“Go West” – a gay pride anthem, an Ulster Rugby chant and advice dispensed by the then editor of the New-York Tribune, Horace Greeley in 1851 as “Go west young man, and grow up with the country.” The pride anthem was originally released by the Village People in the late seventies and brought up to date by the Pet Shop Boys in 1993. I have that version on my iPod. I sang the Ulster Rugby version, with tears in my eyes, along with 18,000 others at my hallowed Leinster Rugby ground, the RDS, to honour Nevin Spence, a very talented Ulster Rugby player who died in a tragic accident on the Spence family farm in 2012. I can claim no association with Horace Greeley.
However, all the above are asides to today’s musings. The “Go West” I want to promote today is instruction to a dear family friend, Gerry. He brought us a delicious brown trout, caught by his own fair hand, while on a sojourn in his beloved Connemara. So, I reckon that if Gerry goes west to Connemara, I have a chance of another wonderful wild trout. Just for clarity, this is the real deal. This is no farmed specimen. This was plucked from Lough Mask using decades of practice, guile and local knowledge.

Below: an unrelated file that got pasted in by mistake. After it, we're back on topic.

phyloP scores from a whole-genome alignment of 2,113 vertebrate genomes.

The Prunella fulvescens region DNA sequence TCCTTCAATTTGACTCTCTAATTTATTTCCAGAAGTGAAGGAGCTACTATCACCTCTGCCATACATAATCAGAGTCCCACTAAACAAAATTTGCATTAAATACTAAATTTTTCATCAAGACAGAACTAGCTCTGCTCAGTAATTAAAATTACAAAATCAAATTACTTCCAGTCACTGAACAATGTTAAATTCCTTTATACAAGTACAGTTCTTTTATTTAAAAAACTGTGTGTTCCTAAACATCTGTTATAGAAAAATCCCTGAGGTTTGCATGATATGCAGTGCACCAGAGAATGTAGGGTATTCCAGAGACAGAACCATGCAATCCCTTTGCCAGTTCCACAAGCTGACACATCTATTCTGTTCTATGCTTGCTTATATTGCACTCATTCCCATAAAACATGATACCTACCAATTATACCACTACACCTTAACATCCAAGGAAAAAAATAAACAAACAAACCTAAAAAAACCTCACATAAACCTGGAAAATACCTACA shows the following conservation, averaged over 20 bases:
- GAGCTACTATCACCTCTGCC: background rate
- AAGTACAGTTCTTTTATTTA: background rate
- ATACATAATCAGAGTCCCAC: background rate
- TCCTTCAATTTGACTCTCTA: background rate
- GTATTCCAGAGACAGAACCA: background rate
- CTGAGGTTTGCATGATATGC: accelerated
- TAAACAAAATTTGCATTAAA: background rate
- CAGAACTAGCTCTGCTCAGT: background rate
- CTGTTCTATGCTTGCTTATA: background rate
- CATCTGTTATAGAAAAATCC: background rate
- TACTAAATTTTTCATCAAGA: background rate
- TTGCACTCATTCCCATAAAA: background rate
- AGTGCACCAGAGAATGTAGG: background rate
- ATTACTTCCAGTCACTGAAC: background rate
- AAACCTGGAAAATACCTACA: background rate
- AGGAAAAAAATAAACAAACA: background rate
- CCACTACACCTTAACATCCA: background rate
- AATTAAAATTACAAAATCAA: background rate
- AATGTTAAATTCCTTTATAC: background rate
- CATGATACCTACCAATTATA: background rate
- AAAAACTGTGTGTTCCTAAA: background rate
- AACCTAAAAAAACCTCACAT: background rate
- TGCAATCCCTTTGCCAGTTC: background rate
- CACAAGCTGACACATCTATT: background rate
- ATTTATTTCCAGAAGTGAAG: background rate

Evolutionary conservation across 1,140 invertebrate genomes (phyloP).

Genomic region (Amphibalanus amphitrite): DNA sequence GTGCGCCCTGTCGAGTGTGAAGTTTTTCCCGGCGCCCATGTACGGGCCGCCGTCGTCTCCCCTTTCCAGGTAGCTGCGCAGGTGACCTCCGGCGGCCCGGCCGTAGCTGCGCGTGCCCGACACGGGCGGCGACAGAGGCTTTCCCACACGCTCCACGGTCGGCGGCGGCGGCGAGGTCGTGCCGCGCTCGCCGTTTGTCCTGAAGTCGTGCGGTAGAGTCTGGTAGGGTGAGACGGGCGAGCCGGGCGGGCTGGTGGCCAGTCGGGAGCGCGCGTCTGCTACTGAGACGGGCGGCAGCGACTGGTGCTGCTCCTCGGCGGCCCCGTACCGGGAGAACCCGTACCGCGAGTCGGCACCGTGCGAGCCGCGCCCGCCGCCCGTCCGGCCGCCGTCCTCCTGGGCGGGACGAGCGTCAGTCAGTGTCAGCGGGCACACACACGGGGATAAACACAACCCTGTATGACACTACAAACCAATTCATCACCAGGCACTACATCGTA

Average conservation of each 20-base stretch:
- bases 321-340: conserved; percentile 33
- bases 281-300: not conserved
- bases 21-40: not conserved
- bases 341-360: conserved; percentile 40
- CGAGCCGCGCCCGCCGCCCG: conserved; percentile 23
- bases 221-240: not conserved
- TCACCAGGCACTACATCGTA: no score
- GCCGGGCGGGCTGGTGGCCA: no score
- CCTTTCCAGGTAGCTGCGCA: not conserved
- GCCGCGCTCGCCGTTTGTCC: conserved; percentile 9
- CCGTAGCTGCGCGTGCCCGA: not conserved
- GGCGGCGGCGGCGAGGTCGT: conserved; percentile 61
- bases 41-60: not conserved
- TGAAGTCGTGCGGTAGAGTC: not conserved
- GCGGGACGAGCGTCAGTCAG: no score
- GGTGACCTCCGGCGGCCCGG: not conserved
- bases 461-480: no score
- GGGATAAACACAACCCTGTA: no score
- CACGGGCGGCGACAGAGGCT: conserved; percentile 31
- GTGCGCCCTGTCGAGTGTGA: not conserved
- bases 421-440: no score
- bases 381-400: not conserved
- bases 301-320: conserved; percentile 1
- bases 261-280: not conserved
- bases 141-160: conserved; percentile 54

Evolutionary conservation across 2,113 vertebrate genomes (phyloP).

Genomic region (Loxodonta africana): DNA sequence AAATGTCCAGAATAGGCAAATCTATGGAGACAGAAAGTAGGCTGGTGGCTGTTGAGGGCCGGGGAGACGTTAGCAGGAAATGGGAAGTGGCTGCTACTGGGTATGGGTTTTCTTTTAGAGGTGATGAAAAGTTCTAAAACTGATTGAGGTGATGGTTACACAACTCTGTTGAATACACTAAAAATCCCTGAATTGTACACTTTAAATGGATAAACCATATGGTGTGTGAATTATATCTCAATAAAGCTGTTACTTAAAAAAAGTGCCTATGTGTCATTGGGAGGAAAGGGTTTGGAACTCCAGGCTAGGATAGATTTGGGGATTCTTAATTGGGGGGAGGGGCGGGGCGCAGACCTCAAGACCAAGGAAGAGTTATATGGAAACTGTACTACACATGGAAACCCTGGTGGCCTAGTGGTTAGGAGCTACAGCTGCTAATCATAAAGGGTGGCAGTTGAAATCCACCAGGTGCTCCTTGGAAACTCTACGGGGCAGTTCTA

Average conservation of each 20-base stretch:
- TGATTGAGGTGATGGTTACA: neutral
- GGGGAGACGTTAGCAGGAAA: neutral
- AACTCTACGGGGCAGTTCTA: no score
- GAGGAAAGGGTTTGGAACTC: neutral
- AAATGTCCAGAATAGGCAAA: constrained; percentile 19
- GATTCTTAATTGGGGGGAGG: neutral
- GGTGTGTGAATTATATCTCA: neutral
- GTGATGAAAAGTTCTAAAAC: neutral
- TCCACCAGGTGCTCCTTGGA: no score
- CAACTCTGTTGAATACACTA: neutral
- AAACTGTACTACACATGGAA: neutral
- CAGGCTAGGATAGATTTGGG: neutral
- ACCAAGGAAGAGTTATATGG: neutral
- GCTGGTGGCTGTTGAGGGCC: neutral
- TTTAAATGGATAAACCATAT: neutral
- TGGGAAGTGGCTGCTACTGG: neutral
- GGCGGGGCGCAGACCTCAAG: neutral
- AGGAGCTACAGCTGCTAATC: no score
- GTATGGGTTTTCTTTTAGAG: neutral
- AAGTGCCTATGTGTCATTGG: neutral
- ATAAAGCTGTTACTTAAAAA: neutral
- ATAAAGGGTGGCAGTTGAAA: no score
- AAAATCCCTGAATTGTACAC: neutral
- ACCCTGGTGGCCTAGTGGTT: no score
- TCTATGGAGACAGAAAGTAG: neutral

Given the provenance of the fish, I thought it best to keep the preparation simple. So, I steamed it, using the ultra-controllable gas barbecue, on a bed of fennel with white wine.
I folded the aluminium foil over the fish, leaving an opening to facilitate adding the wine.
I then sealed the parcel and left it on the barbecue over a medium/low heat for 15 minutes. While this was looking after itself, I prepared some noodles to accompany the fish. First, I chopped some garlic, ginger, red onion and green beans. These were added to some hot oil in my trusty (and not rusty) wok.
Then I added the sliced beans.
I stirred until they reached a hot green colour. That’s enough. Then I added four portions of noodles, prepared earlier.
I then poured in a ‘good splash’ of chili oil. Then a couple of good glugs of soy sauce.
I stirred while it heated through and combined the flavours.
I then opened the sealed parcel containing the trout.
Next, I brought the fish, in its parcel, to the table and removed the skin.
I then lifted the flesh off the bones. A few stray bones are inevitable. I picked them out while humming my new favourite tune “Go West, there are big trout there, Go West….”
We then ate the fish, served on a bed of tasty noodles.
This was a truly magnificent dish. The fish was wonderful and, as I type, I am looking forward to having some cold tomorrow. I can only reiterate my original wish “Go West Gerry, go West……”